‘Showing Global Britain’ Rishi slammed for wasting post-Brexit opportunity with state aid
Foreign aid: UK 'leading from the rear' says Andrew Mitchell
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The UK Government’s decision to abandon its commitment to 0.7 percent of spending on foreign aid is a missed opportunity for the country’s global reputation, a former minister has said. Andrew Mitchell MP, the former International Development Secretary, told BBC Newsnight that returning to the pledge would make Britain “more prosperous and safer.” Chancellor Rishi Sunak announced last November that the UK would reduce the UK’s target on foreign aid from 0.7 percent of gross national income to 0.5 percent owing to the financial difficulties of the coronavirus pandemic.
Mr Mitchell said: “Britain which was a development superpower which led the world, not just financially, intellectually in tackling poverty, Britain is now leading from the rear.”
Citing an example of foreign aid spending, Andrew Mitchell praised the work of charity War Child, which aids children trapped in warzones, and argued that Britain should contribute to its work.
He said: “I think that in this particular project that we’re looking at, this is an incredibly good deal for the British taxpayer because effectively it’s buy one, get one free.
“War child has raised the money, the British taxpayer adds a pound to a pound so the British taxpayer’s getting effectively £2 of impact in Afghanistan for every pound that the British taxpayer has to produce – that’s a good deal.
“War Child is an outstandingly good charity. I’ve seen them in operation in very difficult parts of the world on the ground, and what they were going to do makes a big impact in Afghanistan.”
He added: “It’s also to do with modern slavery and child trafficking, that’s a key British objective and after all NATO is removing itself from Afghanistan, and Afghanistan is going to become more difficult and riskier over the coming years and months.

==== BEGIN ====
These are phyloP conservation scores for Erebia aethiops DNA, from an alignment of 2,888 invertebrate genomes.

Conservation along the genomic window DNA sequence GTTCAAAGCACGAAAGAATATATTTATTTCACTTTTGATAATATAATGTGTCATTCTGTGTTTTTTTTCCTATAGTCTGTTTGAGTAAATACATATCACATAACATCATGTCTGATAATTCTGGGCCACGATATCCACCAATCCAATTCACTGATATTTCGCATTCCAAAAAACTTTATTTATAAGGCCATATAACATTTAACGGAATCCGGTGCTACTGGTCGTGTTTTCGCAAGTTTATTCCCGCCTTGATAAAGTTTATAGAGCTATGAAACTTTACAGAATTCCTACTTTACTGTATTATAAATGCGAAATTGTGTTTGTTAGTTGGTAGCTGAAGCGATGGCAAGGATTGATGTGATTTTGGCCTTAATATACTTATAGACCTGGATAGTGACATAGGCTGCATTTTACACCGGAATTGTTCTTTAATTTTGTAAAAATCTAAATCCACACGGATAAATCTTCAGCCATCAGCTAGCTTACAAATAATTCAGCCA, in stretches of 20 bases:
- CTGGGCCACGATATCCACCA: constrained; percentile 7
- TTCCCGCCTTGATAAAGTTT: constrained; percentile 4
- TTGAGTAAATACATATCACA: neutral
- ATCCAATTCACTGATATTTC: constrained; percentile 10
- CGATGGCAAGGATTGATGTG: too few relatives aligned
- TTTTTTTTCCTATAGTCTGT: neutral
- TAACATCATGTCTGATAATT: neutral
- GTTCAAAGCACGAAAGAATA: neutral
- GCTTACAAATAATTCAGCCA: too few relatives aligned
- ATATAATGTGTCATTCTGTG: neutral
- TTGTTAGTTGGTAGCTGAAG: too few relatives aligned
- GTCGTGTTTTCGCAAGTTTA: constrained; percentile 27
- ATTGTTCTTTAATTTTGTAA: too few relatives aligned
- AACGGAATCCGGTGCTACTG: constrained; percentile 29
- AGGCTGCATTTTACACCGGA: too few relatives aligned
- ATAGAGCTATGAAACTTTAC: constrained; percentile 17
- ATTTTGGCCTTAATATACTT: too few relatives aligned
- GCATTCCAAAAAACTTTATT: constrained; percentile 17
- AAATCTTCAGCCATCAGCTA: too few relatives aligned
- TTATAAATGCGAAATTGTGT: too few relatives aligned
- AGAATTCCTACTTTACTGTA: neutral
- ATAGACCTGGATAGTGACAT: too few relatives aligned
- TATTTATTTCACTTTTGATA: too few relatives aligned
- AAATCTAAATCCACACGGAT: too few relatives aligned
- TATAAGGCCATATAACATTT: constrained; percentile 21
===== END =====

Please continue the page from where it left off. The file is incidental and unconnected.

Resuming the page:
“This was a very good way of showing global Britain making a real contribution on the ground there.”
However, Newsnight host Emily Maitlis put it to Mr Mitchell that there was little public support for a return to the spending pledge.
She said: “Why do you think this argument is so difficult to make to the wider public, then?
“It’s not cutting through. You’ve been talking about the power of soft power for years.”
Mr Mitchell responded: “That is true, and those of us who think this is the right thing to do because it’s not just morally right, it’s in Britain’s interests.
“It makes us both more prosperous and safer in the same way that it helps that it help people be more prosperous and safer on the ground in some very difficult parts of the world, and we’ve got to make that case better.
“Nevertheless we promised, all 650 members of parliament elected just over a year ago, we promised to stand by the commitment on the 0.7, a promise also made on the floor of the United Nations by the British government and it is wrong to break it.”
The UK Parliament signed the 0.7 percent spending commitment on foreign aid into law in 2015, in line with the UN’s target for countries’ budget on international assistance.
The reduction to 0.5% in the midst of the economic downturn caused by the COVID-19 pandemic will amount to around £4bn less spent on foreign aid.
In 2020, the UK was the world’s third-largest contributor of foreign aid, spending over £14.5bn on development.
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